On paper, it all sounded so simple. Travel to England during the second summer of COVID-19 (with England quarantine rules in effect) to play in the Senior Amateur Championship and the British Senior Open.
What could possibly go wrong?
For Gene and
Elliott, plenty. But it turned out to be a most rewarding sojourn, nonetheless.
The catalyst for this trip was fellow competitor and close friend Dave Nelson. He was going to play the Senior Amateur by virtue of advancing to match play in the 2019 U.S. Senior Amateur and he persuaded the Elliotts to make the trip. The three of them would play and laugh in the English countryside. “It will be the trip of a lifetime,” Nelson promised the Elliotts.
The journey began on Saturday, June 26. Elliott, 59, had just finished runner-up at Los Angeles Country Club in the George Thomas Invitational, outfoxed by his Iowa friend and rival, Mike McCoy. Traveling with his wife/caddie
DaLena, their red-eye flight to Chicago was delayed, meaning they missed their connecting flight to Des Moines, Iowa. Instead, they flew to Omaha, Nebraska, where
’s daughter picked them up. Remarkably, Elliott’s golf clubs made the journey safely.
To gain entry into Great Britain, he and
had to be tested for COVID before leaving America. They had appointments scheduled for Sunday afternoon, but those were missed due to the flight debacle. Fortunately, they found not one but two places in Des Moines where they could be tested and get on-the-spot results. Each test they took was very stressful; the entire trip was riding on the outcome.
On Sunday night – tested, packed and ready to go – Elliott got a call from Nelson. He tested positive for COVID. The traveling threesome suddenly became a twosome.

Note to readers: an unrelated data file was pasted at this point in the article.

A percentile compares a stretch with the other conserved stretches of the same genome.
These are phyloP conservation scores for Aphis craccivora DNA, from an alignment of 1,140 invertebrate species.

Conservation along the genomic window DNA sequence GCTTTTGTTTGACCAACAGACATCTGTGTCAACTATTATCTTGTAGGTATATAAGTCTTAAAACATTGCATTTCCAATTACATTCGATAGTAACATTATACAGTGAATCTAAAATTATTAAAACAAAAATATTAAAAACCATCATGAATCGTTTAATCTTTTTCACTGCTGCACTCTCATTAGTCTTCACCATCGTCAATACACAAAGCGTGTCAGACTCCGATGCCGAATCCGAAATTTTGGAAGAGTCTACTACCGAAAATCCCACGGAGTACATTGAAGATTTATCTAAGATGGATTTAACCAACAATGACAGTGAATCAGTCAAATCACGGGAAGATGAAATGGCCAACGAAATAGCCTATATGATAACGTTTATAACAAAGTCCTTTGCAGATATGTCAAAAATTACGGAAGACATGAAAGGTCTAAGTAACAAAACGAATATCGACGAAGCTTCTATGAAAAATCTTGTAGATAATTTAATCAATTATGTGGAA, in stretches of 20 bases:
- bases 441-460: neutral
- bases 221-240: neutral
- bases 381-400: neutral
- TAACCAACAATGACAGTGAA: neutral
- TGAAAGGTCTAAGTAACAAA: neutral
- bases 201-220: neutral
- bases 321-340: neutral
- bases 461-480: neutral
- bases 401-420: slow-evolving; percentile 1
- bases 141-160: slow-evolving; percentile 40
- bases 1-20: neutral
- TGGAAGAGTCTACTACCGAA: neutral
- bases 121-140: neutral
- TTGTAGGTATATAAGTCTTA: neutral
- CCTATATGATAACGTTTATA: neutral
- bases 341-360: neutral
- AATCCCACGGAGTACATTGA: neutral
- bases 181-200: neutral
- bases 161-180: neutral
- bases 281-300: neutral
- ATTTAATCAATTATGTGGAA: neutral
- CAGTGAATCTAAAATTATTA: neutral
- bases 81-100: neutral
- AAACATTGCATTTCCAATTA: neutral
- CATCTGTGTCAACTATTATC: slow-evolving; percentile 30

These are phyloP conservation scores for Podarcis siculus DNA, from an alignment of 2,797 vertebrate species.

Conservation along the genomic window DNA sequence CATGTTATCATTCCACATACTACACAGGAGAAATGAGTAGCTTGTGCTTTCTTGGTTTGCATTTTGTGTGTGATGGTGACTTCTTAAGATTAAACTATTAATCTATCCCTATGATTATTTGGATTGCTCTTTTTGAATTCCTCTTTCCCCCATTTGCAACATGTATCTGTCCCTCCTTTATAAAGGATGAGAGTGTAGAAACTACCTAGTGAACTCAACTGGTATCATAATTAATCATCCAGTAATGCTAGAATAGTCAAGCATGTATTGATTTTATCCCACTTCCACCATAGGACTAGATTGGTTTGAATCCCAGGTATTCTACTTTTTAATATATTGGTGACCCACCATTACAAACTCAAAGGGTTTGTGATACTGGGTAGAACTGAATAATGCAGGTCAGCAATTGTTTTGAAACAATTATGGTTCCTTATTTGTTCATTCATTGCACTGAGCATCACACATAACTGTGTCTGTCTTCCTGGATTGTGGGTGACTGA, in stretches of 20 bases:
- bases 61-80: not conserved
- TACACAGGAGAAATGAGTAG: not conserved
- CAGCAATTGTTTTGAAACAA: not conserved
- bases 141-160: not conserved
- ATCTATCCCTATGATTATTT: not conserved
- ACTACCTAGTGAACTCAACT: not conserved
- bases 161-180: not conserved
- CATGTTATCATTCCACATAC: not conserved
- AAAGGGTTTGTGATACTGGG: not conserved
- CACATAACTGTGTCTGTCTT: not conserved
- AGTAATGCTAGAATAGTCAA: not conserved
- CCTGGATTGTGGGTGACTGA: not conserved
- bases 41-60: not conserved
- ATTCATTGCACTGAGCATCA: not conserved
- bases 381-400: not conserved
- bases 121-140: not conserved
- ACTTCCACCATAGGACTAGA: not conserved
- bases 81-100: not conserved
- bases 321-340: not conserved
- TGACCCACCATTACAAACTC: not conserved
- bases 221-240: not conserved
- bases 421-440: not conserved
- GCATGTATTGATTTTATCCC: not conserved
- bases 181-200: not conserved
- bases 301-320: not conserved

Their travel luck, such as it was, continued Monday as their flight to Chicago was delayed by two hours. They missed their connection to London, but they were rebooked on an overnight flight and arrived Tuesday.
The reward for their effort thus far: five days in an airport hotel in London, with food brought in. The British government called twice each day to verify their whereabouts and health, and they were tested for COVID twice during this lockdown. For exercise, they walked the stairwell of the hotel. Practice swings and putts in their hotel room killed very little time, and the same was true of in-room yoga. Fortunately, Wimbledon tennis was on television, and England was making a captivating run at the European soccer championship. When those events weren’t eating away at time, Netflix stepped up and did the rest.
“She was already wife of the year for doing the quarantining with me to let me play here and, as well as she caddied, I owe her big time.”
GENE ElLIOTT ON WIFE/CADDIE, DaLENA
Finally, on Sunday, July 4, they were released and made their way north to Ganton Golf Club, a gem of a course located east of Leeds in England which was the site of the Senior Amateur. The goal was to avenge a playoff loss in the 2019 championship after close calls in the two prior years. Elliott arrived as just one of two Americans in the field as well as the highest ranked senior player in the World Amateur Golf Rankings.
by his side pulling a trolley, Elliott got off to a decent start but found himself in 14th place after 36 holes. He noted that the tournament had switched to 72 holes since it was last contested at Ganton in 2014, and he surmised that the scores were going to be higher. Two rounds of 1-under-par 70 just might win.
In round three, he signed for the first 70 and rocketed up the scoreboard, one shot behind the leader, England’s Andrew Woodhead.
The final round was full of drama. Elliott birdied the first hole while Woodhead, playing in the final pairing with Elliott, made double bogey. Elliott had grabbed the lead and was playing with confidence. He eagled the 285-yard third hole, driving the green and canning a 12-footer. A birdie on No. 10 got him to 4-under for the day and in command.